Corruption imposes additional barrier to digital identity in South Africa
This is a guest post by Tshepo Magoma, a Yoti Digital Identity Fellow.
The level of corruption is the biggest stumbling block that prevents many countries in Africa to move ahead and to realise their true potential as emerging markets despite their valuable key resources. For instance, even if South Africa can get a good revamped, incorruptible and unforgeable legal or digital ID, the key factor lies on the staff members of the department and the public at large, as corruption and bribery always leads to fraud. It is common in South Africa to hear in the news that a public official has two to three different IDs and passport, common to hear that someone has used a wrong identity to open a bank account or to defraud a well-known business entity for millions of Rands. The key challenge remains not if we have the best tools to fight fraud, but if we have the best tools to fight the roots of corruption, and how to tackle social engineering with the best technology that can prevent this immorality and fraud from re-occurring. For instance, Experian, a consumer credit reporting company, said on 19 August that it experienced a breach of data which has exposed some personal information of as many as 24 million South Africans, and 793,749 business entities, to a suspected fraudster.
In the Experian data breach case, South Africa’s Information Regulator says it has received information from a whistle-blower that the personal information of South Africans exposed by Experian has found its way to the ‘dark web.’ The dark web allows criminals to anonymously sell stolen personal info, along with all sorts of other contraband, such as illicit drugs and weapons, this personal information includes cell phone numbers; home phone numbers; work phone numbers; employment details; and identity numbers.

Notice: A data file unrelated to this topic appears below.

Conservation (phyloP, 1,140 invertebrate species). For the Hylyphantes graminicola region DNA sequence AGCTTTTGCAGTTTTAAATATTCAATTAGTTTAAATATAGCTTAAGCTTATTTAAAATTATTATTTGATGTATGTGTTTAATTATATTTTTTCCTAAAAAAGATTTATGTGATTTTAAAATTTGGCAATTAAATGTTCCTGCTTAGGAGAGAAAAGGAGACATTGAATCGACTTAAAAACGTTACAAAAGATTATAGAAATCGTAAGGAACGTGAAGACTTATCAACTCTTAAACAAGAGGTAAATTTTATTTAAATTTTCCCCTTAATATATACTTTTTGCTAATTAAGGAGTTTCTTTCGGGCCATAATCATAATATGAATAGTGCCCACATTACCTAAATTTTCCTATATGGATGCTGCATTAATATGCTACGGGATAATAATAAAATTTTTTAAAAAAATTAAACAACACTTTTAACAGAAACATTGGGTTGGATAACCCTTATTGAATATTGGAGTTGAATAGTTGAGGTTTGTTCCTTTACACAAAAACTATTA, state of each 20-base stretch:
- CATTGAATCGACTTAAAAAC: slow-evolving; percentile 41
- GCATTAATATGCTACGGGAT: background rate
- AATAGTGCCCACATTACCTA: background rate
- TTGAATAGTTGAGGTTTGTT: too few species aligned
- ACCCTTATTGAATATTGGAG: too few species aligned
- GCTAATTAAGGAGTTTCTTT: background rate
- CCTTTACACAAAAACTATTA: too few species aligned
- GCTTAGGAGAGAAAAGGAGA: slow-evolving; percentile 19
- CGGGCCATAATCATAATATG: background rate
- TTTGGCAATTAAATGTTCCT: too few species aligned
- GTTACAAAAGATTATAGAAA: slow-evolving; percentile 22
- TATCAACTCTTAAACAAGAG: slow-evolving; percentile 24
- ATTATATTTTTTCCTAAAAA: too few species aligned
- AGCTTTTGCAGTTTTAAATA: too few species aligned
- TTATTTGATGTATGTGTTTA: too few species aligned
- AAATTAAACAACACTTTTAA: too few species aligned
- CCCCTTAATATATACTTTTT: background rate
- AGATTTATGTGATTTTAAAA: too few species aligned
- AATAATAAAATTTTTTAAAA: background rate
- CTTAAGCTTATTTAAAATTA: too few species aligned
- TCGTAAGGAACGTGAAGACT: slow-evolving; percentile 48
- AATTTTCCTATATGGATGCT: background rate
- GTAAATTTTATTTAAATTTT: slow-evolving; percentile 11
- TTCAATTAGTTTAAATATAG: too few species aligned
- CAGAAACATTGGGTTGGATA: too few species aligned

The personal information of companies includes: Names of the companies; contact details; VAT numbers; and banking details. While no substantial evidence is provided on how this information managed to reach the web, it is possible that this data may now be sold to illicit buyers. A 2018 report found revealed a shocking estimate that it costs just R14,000 (US$824) to buy a full set of your personal details from the dark web. Although the files from the Experian breach were later removed from the dark web, this signals how less secure the country is from preventing and fighting cyber-attacks, and it goes back to the root cause of the lack of adoption of digital identities especially among the commercial sectors. The breach has been reported to authorities, and South African banks have been working with Experian and South African Banking Risk Centre (Sabric) to identify which of their customers may have been exposed to the breach and to protect their personal information, even as the investigation unfolds.
The other challenge is that fraud in South Africa exists in all sectors and their respective levels in the private sector. Since the private sector was closed amid the lockdown, for instance, the government offered the Unemployment Insurance Fund (UIF) pay-outs to employees that were laid off. The government has reportedly stated that it paid a large proportion of pay-out to several companies in the private sector which have not since then paid out those funds to deserving beneficiaries, indicating the level of fraud being committed by employers to their employees as well as the public officials issuing these funds. For instance, The National Prosecuting Authority (NPA) is currently investigating an alleged fraudulent transfer of funds relating to the UIF COVID-19 relief fund. The NPA says it has secured a preservation order at the High Court in Gauteng for more than R3.2-million ($191,360), which was part of R5.7-million ($340,870), allocated to CSG Resourcing to pay employees.